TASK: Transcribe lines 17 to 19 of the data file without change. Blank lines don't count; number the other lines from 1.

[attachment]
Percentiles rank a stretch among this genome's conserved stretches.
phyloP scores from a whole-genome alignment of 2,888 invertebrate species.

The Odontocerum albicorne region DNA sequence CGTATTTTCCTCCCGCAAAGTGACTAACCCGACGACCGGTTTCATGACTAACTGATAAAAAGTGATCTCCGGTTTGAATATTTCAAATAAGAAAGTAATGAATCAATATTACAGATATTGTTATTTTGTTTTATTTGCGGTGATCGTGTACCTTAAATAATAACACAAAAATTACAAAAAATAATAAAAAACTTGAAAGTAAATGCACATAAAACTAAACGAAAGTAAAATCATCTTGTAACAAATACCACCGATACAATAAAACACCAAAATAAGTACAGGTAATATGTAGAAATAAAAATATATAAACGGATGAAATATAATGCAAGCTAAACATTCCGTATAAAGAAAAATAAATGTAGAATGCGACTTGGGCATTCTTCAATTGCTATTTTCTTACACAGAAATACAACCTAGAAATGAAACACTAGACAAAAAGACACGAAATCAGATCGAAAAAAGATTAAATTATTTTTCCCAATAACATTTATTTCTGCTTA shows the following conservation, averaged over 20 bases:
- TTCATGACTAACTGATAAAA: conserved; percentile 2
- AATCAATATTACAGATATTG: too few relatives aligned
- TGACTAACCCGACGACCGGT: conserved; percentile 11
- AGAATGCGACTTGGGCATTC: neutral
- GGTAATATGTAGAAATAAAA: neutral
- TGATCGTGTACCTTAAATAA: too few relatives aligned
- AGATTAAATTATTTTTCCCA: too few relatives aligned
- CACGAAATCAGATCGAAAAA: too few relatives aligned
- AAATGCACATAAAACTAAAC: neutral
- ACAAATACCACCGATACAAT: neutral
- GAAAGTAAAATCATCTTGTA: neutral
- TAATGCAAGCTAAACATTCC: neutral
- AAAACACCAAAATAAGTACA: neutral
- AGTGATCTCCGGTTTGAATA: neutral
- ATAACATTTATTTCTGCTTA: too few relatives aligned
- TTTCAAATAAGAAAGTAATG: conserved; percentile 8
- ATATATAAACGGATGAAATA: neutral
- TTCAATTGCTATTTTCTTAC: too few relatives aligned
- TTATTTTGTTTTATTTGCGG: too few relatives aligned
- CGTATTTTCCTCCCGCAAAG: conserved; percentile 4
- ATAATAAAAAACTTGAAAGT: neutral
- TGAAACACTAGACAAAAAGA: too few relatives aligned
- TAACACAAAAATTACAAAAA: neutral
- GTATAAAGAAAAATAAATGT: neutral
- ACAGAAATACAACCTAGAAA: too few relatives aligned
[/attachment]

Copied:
- AGTGATCTCCGGTTTGAATA: neutral
- ATAACATTTATTTCTGCTTA: too few relatives aligned
- TTTCAAATAAGAAAGTAATG: conserved; percentile 8